Just as the trial court has an obligation to investigate a plausible claim of juror bias, see Medrano-Quiroz, supra, 705 A.2d at 649 (citing Leeper v. United States, 579 A.2d 695, 698 (D.C. 1990)), it has an obligation to investigate a plausible claim that the jury has been exposed to extrinsic evidence. Thus, when it is alleged that a jury has been exposed to extrinsic evidence, the trial court should inquire as to the nature of the evidence and how the jury came to be exposed to it. See Ransom, supra, 932 A.2d at 514; Wilson v. United States, 380 A.2d 1001, 1004 (D.C. 1977) (holding that the trial court erred by failing to hold a hearing when it was alleged the jurors had witnessed the defendant being arrested and led away in handcuffs).
An inquiry was particularly necessary here where neither the parties nor the judge knew whether the jury's note referred to extrinsic evidence. Both the government and the defense have submitted plausible but conjectural explanations for the note. The government, following the trial court's interpretation, believes the witness's statement was made on the stand in response, though perhaps not in immediate response, to a question and that the defense simply did not object, either because it did not hear the answer or failed to pay attention.Appellant, by contrast, offers the equally probable explanation that the remark could have been something said by a witness to the jury (or even just one juror) while the parties' counsel, the judge and the court reporter were engaged in a bench conference. With such ambiguity present, the trial court, without additional inquiry, had no factual basis on which to determine that its interpretation of the utterance was correct. See Alcindore v. United States, 818 A.2d 152, 157 (D.C. 2003) (holding that a jury's note, which was subject to at least two reasonable interpretations, exhibited sufficient confusion and ambiguity to warrant a response by the court); Murchison v. United States, 486 A.2d 77, 83 (D.C. 1984) (expressing approval when a trial court requested a jury to be more explicit in its inquiry when the jury submitted an ambiguous note). Without an inquiry, there was simply no way of knowing which interpretation of the utterance was correct.
A trial judge, of course, does not need to engage in an inquiry when an allegation of bias or reliance on extrinsic evidence is speculative. See Medrano-Quiroz, supra,705 A.2d at 649 (noting that a court need only hold a hearing when a juror's impartiality is "plausibly" called into doubt). In this case, however, the jury's note, implying that one or more jurors had heard the remark and were seriously interested in considering it as evidence, was more than sufficient to trigger the trial court's duty to inquire further. Indeed, the note suggested that jurors believed the "muttered" statement to be qualitatively different from the normal testimony they had heard. While inquiring into a jury's thinking is - as the trial court correctly recognized - always fraught with risk, in the circumstances here some limited inquiry about the remark the jurors had in mind was necessary to forestall potential reliance by the jury on a statement it had no business considering.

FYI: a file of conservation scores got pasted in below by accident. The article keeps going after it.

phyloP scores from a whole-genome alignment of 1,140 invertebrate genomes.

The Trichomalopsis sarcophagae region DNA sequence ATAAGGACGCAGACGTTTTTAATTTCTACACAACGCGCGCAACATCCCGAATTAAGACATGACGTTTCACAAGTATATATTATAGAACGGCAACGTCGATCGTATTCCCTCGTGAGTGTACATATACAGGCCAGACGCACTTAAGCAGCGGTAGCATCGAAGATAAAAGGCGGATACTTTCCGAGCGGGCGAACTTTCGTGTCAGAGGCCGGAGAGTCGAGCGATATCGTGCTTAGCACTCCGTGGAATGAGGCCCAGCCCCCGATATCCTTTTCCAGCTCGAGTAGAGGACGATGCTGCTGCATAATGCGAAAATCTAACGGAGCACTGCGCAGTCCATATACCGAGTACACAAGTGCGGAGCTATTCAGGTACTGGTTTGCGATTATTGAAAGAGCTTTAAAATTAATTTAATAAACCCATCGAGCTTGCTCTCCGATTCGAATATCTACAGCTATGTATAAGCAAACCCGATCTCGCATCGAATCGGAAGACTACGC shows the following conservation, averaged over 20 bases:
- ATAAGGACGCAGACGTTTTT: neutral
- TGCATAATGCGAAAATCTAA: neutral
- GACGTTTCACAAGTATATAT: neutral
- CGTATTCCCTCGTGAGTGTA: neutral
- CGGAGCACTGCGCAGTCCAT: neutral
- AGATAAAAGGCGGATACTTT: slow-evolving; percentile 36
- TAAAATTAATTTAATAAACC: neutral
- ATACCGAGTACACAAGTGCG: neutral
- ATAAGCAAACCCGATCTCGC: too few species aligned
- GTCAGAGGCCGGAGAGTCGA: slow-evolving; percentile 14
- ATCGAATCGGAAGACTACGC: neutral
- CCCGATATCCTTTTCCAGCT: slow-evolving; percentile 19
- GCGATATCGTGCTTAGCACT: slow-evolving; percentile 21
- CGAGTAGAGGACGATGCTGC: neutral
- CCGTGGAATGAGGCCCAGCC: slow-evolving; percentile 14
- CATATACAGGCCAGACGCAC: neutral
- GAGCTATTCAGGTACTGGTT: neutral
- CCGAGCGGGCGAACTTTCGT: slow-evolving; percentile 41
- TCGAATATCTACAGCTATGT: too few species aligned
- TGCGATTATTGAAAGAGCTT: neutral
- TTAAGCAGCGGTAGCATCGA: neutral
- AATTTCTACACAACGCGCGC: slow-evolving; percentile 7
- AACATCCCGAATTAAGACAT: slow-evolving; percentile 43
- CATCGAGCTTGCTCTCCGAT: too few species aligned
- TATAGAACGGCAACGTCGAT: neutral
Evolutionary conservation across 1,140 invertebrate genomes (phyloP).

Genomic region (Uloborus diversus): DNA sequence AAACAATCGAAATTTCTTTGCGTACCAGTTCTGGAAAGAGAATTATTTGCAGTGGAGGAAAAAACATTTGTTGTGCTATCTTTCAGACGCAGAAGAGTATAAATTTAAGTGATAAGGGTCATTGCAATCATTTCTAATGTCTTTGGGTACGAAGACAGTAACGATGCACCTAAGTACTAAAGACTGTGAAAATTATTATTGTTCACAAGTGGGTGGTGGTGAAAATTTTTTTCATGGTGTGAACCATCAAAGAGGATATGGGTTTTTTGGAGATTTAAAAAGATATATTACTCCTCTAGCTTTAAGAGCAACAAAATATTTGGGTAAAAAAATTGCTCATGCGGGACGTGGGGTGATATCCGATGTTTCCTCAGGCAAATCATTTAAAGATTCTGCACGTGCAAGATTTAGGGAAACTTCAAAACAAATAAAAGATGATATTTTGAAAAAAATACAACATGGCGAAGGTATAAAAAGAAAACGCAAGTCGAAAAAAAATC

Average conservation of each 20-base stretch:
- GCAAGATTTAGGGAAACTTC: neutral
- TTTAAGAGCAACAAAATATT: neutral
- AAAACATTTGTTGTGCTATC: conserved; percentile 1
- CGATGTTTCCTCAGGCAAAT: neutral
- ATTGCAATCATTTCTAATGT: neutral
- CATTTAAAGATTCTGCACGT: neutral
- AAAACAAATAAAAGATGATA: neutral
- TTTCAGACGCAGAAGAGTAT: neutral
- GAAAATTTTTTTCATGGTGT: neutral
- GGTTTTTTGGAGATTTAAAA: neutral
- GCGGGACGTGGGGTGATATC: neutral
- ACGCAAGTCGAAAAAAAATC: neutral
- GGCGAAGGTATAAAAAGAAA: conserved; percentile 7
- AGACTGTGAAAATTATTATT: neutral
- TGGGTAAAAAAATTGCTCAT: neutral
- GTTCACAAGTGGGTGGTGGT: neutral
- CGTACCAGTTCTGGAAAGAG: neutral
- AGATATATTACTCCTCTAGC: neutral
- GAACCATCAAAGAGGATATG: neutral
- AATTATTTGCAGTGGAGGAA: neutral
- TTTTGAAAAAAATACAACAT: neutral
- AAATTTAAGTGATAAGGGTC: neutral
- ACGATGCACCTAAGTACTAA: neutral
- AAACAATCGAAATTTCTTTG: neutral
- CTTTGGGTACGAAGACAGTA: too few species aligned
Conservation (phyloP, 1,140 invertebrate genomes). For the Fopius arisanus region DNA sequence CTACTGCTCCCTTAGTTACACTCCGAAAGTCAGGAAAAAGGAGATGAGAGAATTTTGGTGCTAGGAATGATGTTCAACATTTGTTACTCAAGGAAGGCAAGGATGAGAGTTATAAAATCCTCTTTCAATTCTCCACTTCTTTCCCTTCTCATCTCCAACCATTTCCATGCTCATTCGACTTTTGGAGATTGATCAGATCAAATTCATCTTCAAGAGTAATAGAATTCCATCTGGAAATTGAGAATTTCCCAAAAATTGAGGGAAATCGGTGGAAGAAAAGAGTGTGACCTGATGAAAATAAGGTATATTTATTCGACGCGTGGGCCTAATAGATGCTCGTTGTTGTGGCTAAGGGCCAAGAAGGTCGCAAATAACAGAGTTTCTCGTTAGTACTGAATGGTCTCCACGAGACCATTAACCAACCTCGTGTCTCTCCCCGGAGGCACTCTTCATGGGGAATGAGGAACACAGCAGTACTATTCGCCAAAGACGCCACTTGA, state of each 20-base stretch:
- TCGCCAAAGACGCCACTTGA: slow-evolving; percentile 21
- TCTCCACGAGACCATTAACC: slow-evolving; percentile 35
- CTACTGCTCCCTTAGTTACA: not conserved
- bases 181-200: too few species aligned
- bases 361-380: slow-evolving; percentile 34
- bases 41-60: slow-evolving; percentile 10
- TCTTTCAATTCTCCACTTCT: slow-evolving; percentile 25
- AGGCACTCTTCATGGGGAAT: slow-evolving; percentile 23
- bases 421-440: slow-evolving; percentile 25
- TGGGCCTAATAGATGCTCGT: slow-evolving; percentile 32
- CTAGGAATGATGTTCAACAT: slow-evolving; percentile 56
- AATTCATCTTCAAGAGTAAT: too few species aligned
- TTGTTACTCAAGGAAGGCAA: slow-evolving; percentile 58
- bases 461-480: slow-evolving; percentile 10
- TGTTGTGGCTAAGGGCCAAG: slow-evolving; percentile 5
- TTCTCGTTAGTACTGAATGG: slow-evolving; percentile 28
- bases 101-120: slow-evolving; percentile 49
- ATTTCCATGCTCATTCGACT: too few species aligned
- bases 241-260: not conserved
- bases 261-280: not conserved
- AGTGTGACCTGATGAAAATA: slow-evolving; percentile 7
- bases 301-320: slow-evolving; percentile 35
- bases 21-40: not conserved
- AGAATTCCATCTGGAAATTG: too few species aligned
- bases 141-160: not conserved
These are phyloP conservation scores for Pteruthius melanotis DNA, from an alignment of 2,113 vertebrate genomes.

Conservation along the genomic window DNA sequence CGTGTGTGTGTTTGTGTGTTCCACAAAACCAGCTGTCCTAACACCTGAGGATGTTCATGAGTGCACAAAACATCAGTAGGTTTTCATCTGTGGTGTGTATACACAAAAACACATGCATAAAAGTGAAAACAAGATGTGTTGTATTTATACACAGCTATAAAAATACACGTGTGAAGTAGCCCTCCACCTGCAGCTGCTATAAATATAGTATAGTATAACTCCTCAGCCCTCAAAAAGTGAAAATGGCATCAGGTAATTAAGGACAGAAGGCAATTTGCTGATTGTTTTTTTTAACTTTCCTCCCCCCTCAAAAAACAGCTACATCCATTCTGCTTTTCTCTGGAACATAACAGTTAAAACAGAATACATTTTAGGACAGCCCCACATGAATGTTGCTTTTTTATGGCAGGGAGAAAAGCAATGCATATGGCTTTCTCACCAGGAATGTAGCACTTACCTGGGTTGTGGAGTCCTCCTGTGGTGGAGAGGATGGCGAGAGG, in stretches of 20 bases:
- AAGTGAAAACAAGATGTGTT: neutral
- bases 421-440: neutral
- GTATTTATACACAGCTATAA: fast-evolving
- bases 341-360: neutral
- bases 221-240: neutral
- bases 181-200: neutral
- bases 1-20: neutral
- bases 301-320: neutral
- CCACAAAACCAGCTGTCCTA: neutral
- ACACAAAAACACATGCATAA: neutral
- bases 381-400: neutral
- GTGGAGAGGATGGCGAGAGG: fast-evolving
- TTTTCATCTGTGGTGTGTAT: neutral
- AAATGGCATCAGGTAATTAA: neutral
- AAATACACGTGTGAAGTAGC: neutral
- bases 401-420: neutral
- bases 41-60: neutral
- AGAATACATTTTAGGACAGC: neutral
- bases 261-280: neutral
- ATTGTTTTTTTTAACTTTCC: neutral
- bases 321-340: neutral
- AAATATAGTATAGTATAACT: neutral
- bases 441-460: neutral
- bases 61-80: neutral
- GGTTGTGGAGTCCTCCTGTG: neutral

B. Was the Error Harmless?
The parties disagree as to which harmlessness analysis should drive our inquiry: appellant argues that the error is one of constitutional magnitude subject to the Chapman v. California, 386 U.S. 18 (1967), standard, whereas the government argues that the less exacting standard of Kotteakos v. United States, 328 U.S. 750 (1946), applies. We need not determine which standard applies because, under either standard, we find the government has not met its burden of negating prejudice. Under Kotteakos, the government has the burden to demonstrate that, "without stripping the erroneous action from the whole, [ ] the judgment was not substantially swayed by the error . . . ." Kotteakos, supra,328 U.S. at 765. Ultimately, we do not see how the government could demonstrate that the jury's consideration of the utterance was harmless considering that no one knows exactly what the utterance was.
Accordingly, for the reasons stated, we Reverse and remand for a new trial.